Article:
The Democratic Party is having an internal battle over the “small” and the “large” infrastructure bills, but what’s really at stake is the future of neoliberalism within the party. The smaller “bipartisan” bill represents the neoliberal worldview, including public-private partnerships and huge subsidies to for-profit companies, whereas the larger “reconciliation” Democratic Party-only bill hearkens back More
The problem with China is that it isn’t a communism: it is a Stalinist construct whose beginning was a massacre of one million capitalists. Such a system can never be a model and I would that it is basic a system based on terror. Unfair?
Check out my DMNC model: all systems, including US and China are (degenerate versions of that model); the us has democracy in quotes, markets with a vengearnc, a bit of planning, a few nationalized tidbits, and no Commons. China has no democracy, capitalist colonialis markets, state capitalism but no Commons, and lots of planning
Bo0th systems here fail because they are fragments of DMNC.
The Three Revolutions of the Chinese Communist Party
By Walden Bello.
After a visit to the new Soviet Union in the 1930s, the American journalist Lincoln Steffens famously wrote, “I have seen the future and it works.” In a similar manner, China’s startling success has captivated many outside China.
One of those most mesmerized is the Columbia University economics professor Jeffrey Sachs. Sachs has done a complete turnaround from his early days as a champion of the free-market “Washington Consensus” in the 1980s and 1990s. In a recent talk with United Nations officials, Sachs claimed that “China shows a path for how it is possible to make profound transformations for well-being in a short period of time.”
Sachs, who has been accused by some of his colleagues of “channeling Xi Jin Ping,” is just one of a bevy of liberal and progressive western economists who no longer have any hope that a U.S. economy ruined by neoliberal policies that have fostered deindustrialization, out-of-control financial speculation, and spectacular inequality (with 50 per cent of the population having access to only 12 percent of the wealth) has much of value to offer the global South. China, on the other hand, is seen as the new North Star, the country most capable of providing global leadership for a strategy that Sachs calls “sustainable development.”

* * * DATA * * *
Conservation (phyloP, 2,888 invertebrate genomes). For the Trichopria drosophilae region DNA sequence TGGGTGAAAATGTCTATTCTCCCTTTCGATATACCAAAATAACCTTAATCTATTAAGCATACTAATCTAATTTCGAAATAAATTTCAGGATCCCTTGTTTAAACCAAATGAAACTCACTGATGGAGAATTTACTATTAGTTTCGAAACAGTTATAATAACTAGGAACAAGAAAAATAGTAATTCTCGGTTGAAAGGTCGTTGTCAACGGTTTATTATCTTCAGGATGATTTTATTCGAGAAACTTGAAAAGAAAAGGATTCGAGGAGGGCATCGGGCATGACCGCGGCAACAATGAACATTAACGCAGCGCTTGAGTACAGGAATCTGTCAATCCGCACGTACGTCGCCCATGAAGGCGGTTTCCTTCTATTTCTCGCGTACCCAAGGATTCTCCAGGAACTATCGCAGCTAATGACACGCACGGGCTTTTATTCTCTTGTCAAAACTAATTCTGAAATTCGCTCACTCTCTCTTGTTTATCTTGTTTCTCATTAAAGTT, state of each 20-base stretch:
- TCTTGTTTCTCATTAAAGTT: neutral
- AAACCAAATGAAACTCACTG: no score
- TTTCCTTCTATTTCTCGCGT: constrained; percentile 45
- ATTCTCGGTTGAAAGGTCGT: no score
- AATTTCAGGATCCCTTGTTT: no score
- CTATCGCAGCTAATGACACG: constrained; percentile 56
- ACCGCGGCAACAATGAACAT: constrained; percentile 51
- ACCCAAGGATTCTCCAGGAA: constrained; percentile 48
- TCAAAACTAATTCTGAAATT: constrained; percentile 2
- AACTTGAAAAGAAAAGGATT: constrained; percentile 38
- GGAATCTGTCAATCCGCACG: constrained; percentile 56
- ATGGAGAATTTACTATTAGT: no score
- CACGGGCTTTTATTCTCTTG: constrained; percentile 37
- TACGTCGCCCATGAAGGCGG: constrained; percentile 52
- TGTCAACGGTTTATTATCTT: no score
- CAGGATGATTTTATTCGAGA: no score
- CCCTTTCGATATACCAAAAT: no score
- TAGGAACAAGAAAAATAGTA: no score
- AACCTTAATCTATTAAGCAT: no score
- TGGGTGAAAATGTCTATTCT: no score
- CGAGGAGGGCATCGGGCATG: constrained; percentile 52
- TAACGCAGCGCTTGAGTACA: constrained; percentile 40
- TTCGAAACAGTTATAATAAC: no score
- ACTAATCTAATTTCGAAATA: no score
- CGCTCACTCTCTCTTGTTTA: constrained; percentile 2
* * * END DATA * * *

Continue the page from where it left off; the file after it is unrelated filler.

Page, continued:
But China has not embraced Sachs’ “sustainable development,” nor has it promoted what some western economists have deluded themselves into thinking of as China’s response to the neoliberal Washington Consensus: the so-called Beijing Consensus. When it comes to what China has to offer the world, Beijing has gone out of its way to say it is not prescribing a model for other countries. Indeed, it has gone to some lengths to claim that what Deng Xiaoping called “socialism with Chinese characteristics” is a state-guided capitalist system unique to China and probably non-transferable.
Sold under the pretence of a quest for optimising well-being and ‘happiness’, capitalism thrives on the exploitation of peoples and the environment. What really matters is the strive to maintain viable profit margins. The prevailing economic system demands ever-increasing levels of extraction, production and consumption and needs a certain level of annual GDP growth for More
Today’s declining U.S. capitalism can no longer repeat its previous bland celebrations of private enterprises and free markets. Too much is going wrong, provoking criticism, and deepening divisions across U.S. society. The last time U.S. capitalism stumbled this badly—the Great Depression of the 1930s—public health did not suffer massive failure at the same time. Yet, then too, criticism of capitalism reached far, wide, and deep. More
The question of which is better from a strategic political perspective, hurtling or stumbling toward catastrophe, depends on assessments of the causes. Neoliberalism, the corporate-state amalgam that has been developing for four decades now, has built defenses around its reforms that are akin to a doomsday machine. By assigning private economic motives to the public More
The last time that the pay of the rich— corporate profits and gains on speculative wealth, failed to rise for a few months in a row, a revolution ensued. The revolutionary method, now called neoliberalism, was well under way by the time that Ronald Reagan was elected to the presidency in 1980. It emanated from economic and political power— the establishment, and it relied on discrediting the central institutions of the New Deal, including the very idea of a public purpose, to impose a tyranny of capital. To date, the sentiment that this power has shifted goals, rather than tactics, is belied by the provisional nature of recent reforms.
The ascendance of Wall Street, and of a managerial bureaucracy (PMC) more generally, largely explains the political realignments that have been playing out in the U.S. Beginning in the 1970s, the American political class made decisions at the behest of business interests and oligarchs to restructure the U.S. economy in ways intended to shift the balance of political and economic power towards capital. Finance was, and still is, the method of affecting this transfer of power. However, the current epoch of finance capitalism has run its course. Its logic has been lost. The threats to the neoliberal order are now internal to it. More
Promoted by the likes of Friedrich Hayek, Augusto Pinochet, Milton Friedman, Margaret Thatcher, Roland Reagan, Alan Greenspan, etc. une idée fixe of neoliberalism has been around since the 1980s. The key elements of this ideology are the support for fiscal austerity, rampant deregulation (i.e.: pro-business re-regulation), free trade, less taxes for the rich and corporations, privatization, reduction in government spending, anti-unionism, a tendency to endanger democracy, the elimination of workers’ rights, a